Posted by: admin 4月 17th, 2012

By definition, the camera is a mechanical device made to control
the way in which light is recorded on film.

And built into the lens and camera body are two controls which make this function possible.

Firstly, there is the diaphragm in the lens which can be adjusted to vary the size of the aperture or lens opening. This allows a measured amount of light to pass through to the film. A large aperture allows a large amount of light, while a narrow aperture passes a small amount.

Mark_Sung2011-11-1238.jpg

The size of the aperture also has an optical effect on the image, because it determines how much depth-of-field (the zone of sharp focus around the subject) can be recorded. As the aperture decreases in size, a greater range of focus between background and foreground becomes sharp, while a large aperture will give a smaller depth of field, where less of the background and foreground is in sharp focus.
The shutter -the second mechanical device which controls the recording of light - is normally built into the camera body, and is basically a timing device connected to a mechanism for exposing the film to light.

There are two main types of shutters - the leaf shutter which consists of several small, overlapping metal blades, and the focal-plane shutter which is placed in front of the film. Most cameras are now manufactured with focal plane shutters, partly because they allow very fast shutter speeds to be attained.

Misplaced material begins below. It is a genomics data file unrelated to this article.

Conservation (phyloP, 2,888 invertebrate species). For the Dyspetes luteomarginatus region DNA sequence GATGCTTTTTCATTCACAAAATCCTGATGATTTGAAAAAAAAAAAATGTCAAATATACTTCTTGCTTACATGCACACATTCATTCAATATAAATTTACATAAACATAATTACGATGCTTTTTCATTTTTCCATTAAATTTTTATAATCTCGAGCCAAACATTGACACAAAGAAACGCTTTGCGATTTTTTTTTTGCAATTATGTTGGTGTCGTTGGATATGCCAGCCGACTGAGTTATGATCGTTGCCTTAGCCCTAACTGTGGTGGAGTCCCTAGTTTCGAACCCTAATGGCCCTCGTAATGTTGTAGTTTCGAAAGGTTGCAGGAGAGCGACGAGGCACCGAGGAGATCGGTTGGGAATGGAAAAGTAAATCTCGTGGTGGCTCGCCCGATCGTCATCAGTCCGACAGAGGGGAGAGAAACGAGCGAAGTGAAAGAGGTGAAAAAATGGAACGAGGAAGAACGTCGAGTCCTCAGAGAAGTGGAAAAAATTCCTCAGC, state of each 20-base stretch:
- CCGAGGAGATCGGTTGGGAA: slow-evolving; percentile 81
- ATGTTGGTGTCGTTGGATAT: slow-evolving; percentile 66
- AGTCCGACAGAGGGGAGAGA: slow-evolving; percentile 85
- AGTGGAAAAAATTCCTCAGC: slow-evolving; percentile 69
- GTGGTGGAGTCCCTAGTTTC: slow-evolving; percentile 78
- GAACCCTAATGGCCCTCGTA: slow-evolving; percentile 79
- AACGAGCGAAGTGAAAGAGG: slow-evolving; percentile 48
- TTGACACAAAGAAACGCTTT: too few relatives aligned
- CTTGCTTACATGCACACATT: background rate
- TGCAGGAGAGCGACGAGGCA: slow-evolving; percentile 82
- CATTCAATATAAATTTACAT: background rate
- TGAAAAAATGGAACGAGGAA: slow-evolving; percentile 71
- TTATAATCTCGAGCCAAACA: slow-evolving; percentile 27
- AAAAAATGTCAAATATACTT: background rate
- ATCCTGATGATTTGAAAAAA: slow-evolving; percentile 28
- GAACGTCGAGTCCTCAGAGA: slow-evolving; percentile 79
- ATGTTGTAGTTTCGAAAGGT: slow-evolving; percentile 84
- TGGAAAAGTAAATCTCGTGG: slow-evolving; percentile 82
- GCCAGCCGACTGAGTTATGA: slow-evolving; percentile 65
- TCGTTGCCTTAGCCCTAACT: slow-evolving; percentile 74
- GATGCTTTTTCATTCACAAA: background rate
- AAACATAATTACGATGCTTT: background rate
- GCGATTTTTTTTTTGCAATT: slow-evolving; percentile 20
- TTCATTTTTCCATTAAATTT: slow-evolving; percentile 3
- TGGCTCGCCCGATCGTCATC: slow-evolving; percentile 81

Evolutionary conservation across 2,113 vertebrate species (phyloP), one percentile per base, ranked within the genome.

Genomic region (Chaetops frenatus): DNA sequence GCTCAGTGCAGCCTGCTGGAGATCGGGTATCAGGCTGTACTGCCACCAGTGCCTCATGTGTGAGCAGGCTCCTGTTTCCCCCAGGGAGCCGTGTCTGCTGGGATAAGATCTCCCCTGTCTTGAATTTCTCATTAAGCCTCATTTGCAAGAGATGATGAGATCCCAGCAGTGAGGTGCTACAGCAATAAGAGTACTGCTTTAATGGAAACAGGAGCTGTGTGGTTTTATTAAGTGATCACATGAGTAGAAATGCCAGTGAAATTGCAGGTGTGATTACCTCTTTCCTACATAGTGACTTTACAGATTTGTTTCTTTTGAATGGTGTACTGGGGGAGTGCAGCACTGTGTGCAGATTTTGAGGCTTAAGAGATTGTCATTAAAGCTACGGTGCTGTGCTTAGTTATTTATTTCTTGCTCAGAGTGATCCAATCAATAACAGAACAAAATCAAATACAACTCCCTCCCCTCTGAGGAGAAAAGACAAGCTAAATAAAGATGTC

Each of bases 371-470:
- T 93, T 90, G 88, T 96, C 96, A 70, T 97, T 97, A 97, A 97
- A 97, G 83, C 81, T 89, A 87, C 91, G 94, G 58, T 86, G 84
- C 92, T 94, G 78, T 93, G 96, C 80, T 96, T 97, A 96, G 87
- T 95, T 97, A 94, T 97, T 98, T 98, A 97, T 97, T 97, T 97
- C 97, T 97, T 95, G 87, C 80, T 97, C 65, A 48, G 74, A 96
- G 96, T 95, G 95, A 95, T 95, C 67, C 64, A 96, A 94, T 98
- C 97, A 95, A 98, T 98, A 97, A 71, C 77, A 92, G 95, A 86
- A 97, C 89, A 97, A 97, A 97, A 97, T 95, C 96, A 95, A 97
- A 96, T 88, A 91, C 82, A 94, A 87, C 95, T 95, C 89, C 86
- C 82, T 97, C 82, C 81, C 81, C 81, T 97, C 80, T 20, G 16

The shutter speed is the amount of time the shutter remains open, that is, the time in which film is exposed to light. In manually adjustable cameras, shutter speeds usually range from one second onwards in progressively shorter times. These times are halved at each interval such as half a second, a quarter of a second, an eighth of a second, and so on.
 
Until recently, the fastest attainable shutter speed was l/1000th sec or 1/2,000th sec. But new technology applied to the making of camera shutters has enabled speeds of 1/4,000th sec and an incredible 1/8,000th sec to be reached.

The B shutter setting provided in the shutter speed control allows long exposures of more than a second to be made. The B stands for Bulb, a left-over term from the days when the shutter was released by squeezing a rubber bulb connected to the camera. Nowadays, the B setting as well as the shutter release control can be released by attaching a cable release to the shutter control.

The shutter speed allows a photographer to control the apparent motion of a moving object in the picture. For example, a slow shutter speed of 1/15 sec or I/8th sec will record the slightly blurred image of a speeding runner or a show diver in mid air, thus conveying a sense of motion in the picture, while a fast shutter speed of 1/250 sec or 1/500 sec will capture a much sharper image of the runner or diver frozen in motion,
There are two different ways in which the same amount of light can he delivered to the film to give a correct exposure. These can also be combined to
produce interesting and varied results according to the way in which the photographer wishes to interpret the scene.